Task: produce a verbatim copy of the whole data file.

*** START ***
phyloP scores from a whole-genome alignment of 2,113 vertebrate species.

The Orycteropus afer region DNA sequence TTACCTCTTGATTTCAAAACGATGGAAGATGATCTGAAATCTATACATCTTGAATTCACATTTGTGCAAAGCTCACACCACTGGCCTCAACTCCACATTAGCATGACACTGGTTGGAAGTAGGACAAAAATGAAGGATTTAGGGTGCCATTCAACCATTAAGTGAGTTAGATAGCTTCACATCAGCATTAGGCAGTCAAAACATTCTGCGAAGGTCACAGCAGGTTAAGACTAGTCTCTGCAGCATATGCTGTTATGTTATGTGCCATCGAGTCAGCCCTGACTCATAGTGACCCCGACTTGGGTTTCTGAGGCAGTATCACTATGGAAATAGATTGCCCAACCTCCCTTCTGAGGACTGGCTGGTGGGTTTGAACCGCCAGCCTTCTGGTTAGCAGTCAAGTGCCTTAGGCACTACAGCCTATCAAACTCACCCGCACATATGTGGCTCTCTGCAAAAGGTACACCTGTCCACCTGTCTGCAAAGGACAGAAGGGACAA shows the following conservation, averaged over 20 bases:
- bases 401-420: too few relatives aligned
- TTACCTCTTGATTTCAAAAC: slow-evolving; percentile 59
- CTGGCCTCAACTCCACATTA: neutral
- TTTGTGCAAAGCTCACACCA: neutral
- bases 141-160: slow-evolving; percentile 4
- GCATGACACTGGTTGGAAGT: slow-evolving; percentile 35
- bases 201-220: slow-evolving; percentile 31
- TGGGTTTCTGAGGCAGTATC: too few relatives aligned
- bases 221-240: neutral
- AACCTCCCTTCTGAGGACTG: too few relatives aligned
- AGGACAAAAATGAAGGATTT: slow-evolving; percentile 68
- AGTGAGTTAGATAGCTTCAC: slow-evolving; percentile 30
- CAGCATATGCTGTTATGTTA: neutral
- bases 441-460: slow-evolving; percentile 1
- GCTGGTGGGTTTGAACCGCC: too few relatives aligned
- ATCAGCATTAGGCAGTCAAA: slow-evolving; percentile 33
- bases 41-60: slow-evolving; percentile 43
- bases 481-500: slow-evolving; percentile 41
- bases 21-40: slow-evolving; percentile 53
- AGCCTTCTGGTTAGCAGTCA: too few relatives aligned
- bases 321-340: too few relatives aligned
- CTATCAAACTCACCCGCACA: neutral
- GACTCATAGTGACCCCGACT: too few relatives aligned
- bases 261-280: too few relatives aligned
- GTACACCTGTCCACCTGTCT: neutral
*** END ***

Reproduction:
phyloP scores from a whole-genome alignment of 2,113 vertebrate species.

The Orycteropus afer region DNA sequence TTACCTCTTGATTTCAAAACGATGGAAGATGATCTGAAATCTATACATCTTGAATTCACATTTGTGCAAAGCTCACACCACTGGCCTCAACTCCACATTAGCATGACACTGGTTGGAAGTAGGACAAAAATGAAGGATTTAGGGTGCCATTCAACCATTAAGTGAGTTAGATAGCTTCACATCAGCATTAGGCAGTCAAAACATTCTGCGAAGGTCACAGCAGGTTAAGACTAGTCTCTGCAGCATATGCTGTTATGTTATGTGCCATCGAGTCAGCCCTGACTCATAGTGACCCCGACTTGGGTTTCTGAGGCAGTATCACTATGGAAATAGATTGCCCAACCTCCCTTCTGAGGACTGGCTGGTGGGTTTGAACCGCCAGCCTTCTGGTTAGCAGTCAAGTGCCTTAGGCACTACAGCCTATCAAACTCACCCGCACATATGTGGCTCTCTGCAAAAGGTACACCTGTCCACCTGTCTGCAAAGGACAGAAGGGACAA shows the following conservation, averaged over 20 bases:
- bases 401-420: too few relatives aligned
- TTACCTCTTGATTTCAAAAC: slow-evolving; percentile 59
- CTGGCCTCAACTCCACATTA: neutral
- TTTGTGCAAAGCTCACACCA: neutral
- bases 141-160: slow-evolving; percentile 4
- GCATGACACTGGTTGGAAGT: slow-evolving; percentile 35
- bases 201-220: slow-evolving; percentile 31
- TGGGTTTCTGAGGCAGTATC: too few relatives aligned
- bases 221-240: neutral
- AACCTCCCTTCTGAGGACTG: too few relatives aligned
- AGGACAAAAATGAAGGATTT: slow-evolving; percentile 68
- AGTGAGTTAGATAGCTTCAC: slow-evolving; percentile 30
- CAGCATATGCTGTTATGTTA: neutral
- bases 441-460: slow-evolving; percentile 1
- GCTGGTGGGTTTGAACCGCC: too few relatives aligned
- ATCAGCATTAGGCAGTCAAA: slow-evolving; percentile 33
- bases 41-60: slow-evolving; percentile 43
- bases 481-500: slow-evolving; percentile 41
- bases 21-40: slow-evolving; percentile 53
- AGCCTTCTGGTTAGCAGTCA: too few relatives aligned
- bases 321-340: too few relatives aligned
- CTATCAAACTCACCCGCACA: neutral
- GACTCATAGTGACCCCGACT: too few relatives aligned
- bases 261-280: too few relatives aligned
- GTACACCTGTCCACCTGTCT: neutral